WATCH | Minister gives conditional OK to telecom merger:

Champagne approves Rogers-Shaw merger

Innovation Minister François-Philippe Champagne says the Rogers-Shaw deal comes with conditions that he insists will be good for consumers.

Videotron, for its part, is on the hook for up to $200 million in penalties if it doesn’t live up to its end of the bargain.

“This transfer follows a series of agreements signed by the parties that will ensure that this new national fourth player will be in it for the long haul, be able to go toe to toe with the Big Three, and actually drive down prices across Canada,” Champagne said, pitching the deal as a win for consumers.

But Canadians have heard promises like that before — including when the government opened up Canada’s wireless industry to new players like Freedom in the first place in 2008.

Prices have indeed come down in recent years. Statistics Canada says prices for cellular services have declined in by about 25 per cent since 2020, according to the latest Consumer Price Index.

But overall rates for high-end plans are continue to be among the highest in the world. Consumer watchdog group OpenMedia called Friday’s news that the merger had been approved “a dark day for the Internet in Canada.”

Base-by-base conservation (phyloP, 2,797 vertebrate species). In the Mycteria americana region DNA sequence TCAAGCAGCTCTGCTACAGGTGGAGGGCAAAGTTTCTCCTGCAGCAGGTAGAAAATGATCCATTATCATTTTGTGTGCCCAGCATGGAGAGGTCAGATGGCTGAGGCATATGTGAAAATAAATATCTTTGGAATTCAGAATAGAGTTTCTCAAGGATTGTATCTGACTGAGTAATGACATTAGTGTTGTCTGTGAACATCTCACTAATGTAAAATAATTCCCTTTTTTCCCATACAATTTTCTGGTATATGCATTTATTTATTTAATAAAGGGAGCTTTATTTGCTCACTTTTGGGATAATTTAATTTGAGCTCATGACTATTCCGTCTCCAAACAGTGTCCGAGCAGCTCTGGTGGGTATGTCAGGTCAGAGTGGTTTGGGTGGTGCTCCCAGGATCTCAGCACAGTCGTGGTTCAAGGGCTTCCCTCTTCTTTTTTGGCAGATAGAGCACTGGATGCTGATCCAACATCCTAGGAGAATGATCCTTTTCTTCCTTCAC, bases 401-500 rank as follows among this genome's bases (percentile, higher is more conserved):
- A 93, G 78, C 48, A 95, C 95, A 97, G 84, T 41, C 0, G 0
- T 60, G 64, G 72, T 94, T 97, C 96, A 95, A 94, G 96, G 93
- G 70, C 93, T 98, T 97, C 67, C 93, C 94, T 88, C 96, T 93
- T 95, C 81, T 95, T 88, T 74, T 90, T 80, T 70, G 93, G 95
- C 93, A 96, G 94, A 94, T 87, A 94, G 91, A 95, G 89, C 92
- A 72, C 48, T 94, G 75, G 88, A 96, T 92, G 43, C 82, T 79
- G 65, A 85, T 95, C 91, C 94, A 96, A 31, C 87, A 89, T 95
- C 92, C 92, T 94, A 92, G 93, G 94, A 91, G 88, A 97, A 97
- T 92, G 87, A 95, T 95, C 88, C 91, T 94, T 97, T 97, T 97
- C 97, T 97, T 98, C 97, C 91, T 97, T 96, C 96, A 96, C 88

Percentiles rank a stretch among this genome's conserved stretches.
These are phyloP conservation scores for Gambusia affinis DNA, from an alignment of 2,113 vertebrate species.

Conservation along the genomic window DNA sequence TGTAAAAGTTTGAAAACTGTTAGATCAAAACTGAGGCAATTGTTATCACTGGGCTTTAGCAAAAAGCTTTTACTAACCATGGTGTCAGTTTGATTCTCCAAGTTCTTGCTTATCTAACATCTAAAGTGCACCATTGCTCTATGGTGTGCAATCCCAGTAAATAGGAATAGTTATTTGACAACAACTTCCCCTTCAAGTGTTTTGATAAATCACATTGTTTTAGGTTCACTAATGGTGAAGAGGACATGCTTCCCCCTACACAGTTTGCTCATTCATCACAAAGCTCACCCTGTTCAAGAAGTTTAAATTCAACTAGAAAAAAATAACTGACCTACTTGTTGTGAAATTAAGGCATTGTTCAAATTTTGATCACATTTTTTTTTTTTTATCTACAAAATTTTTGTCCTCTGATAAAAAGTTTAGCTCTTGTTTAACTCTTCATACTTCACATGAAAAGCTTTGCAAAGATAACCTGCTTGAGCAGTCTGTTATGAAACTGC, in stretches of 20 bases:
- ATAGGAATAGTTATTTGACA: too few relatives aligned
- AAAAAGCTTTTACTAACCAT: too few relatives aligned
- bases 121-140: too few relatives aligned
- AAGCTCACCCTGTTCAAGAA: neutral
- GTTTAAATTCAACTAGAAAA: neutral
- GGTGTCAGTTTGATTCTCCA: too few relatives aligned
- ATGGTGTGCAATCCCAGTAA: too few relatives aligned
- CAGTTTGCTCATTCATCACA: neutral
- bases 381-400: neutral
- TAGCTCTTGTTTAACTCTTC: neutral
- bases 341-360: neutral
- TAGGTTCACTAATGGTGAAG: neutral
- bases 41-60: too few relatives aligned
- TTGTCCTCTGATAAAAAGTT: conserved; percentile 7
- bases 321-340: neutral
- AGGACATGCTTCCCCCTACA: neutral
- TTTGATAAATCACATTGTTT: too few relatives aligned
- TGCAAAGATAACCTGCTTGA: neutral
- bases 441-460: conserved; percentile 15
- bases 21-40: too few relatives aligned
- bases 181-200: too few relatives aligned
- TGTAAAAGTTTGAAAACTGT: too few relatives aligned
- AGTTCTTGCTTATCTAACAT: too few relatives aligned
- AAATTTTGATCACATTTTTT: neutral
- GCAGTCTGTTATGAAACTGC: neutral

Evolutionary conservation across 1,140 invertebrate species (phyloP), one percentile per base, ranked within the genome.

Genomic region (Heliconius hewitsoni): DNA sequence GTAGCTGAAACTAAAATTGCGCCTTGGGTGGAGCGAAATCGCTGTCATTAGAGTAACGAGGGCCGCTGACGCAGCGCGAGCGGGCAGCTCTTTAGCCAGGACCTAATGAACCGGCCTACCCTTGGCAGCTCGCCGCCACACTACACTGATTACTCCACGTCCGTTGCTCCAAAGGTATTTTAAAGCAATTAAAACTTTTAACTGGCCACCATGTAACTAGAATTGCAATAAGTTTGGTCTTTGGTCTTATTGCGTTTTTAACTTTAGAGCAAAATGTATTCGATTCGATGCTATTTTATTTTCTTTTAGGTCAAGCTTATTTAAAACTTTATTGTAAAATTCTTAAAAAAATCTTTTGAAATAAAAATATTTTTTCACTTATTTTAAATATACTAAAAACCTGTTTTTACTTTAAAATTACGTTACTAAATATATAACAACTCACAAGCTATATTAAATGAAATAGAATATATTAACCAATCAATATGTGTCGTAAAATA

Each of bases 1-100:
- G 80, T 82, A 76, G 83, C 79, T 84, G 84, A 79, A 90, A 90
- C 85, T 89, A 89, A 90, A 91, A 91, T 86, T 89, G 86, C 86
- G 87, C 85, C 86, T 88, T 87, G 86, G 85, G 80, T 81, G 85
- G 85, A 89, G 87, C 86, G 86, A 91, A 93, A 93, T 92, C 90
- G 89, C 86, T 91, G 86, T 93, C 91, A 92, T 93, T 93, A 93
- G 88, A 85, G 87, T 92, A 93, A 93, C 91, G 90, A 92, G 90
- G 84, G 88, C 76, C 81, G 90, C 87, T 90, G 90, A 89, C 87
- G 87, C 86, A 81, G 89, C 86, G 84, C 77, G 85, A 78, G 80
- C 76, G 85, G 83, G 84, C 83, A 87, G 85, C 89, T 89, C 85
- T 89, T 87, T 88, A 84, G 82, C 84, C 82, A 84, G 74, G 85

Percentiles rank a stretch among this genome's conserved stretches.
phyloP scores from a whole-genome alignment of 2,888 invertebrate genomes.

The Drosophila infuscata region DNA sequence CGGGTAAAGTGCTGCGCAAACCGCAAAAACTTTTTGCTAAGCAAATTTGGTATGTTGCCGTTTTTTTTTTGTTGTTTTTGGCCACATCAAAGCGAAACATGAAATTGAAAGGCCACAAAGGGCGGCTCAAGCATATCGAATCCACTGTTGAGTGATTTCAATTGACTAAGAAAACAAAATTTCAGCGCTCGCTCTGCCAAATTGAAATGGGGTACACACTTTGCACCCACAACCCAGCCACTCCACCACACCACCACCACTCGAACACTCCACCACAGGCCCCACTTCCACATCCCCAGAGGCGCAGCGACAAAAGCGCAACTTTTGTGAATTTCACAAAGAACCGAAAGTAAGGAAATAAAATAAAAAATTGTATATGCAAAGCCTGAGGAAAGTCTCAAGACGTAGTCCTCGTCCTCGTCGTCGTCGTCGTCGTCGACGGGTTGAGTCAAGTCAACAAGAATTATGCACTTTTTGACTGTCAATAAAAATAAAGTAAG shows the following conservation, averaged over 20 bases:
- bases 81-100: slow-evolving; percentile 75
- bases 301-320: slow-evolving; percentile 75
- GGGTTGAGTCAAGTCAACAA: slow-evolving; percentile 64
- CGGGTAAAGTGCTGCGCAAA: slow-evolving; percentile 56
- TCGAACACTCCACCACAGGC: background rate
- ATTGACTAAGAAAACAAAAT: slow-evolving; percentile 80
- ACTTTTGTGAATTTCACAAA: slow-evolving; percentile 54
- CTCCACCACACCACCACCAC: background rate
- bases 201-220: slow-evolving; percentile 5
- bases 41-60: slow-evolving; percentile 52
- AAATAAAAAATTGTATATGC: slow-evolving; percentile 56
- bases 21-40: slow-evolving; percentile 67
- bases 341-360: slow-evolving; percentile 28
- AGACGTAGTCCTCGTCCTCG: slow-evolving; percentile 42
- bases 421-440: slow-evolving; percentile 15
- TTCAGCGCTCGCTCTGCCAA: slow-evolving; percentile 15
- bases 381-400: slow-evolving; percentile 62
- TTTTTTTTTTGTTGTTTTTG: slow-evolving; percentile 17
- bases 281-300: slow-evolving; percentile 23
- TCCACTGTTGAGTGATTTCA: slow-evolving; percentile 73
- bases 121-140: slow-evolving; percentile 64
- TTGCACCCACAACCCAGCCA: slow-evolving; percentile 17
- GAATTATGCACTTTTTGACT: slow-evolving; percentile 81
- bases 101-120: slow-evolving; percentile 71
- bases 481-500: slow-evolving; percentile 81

“Today’s decision is the largest blow to telecommunications competition and affordability we’ve ever seen,” executive director Laura Tribe said after the news came out. 

OpenMedia says it has heard from nearly 100,000 Canadians who are opposed to the merger, and notes that many of the stipulations of the deal, including spending billions on expanding connectivity to rural communities, and maintaining a head office in Western Canada, were things Rogers said it was going to do when it first proposed the tie-up.

“It’s a massive betrayal that’s only made worse coming from a government that has long-promised improved telecom affordability,” Tribe said.

Ben Klass, who researches telecom policy at Carleton University in Ottawa, also thinks it’s a stretch for the government to pitch this deal as being in any way good for consumers.

“These types of deals lead to higher prices for consumers, they lead to reduction in choice,” he told CBC News in an interview Friday. “It’s a slightly less bad deal than was initially proposed but that doesn’t change the fact that the flavour is still not good.”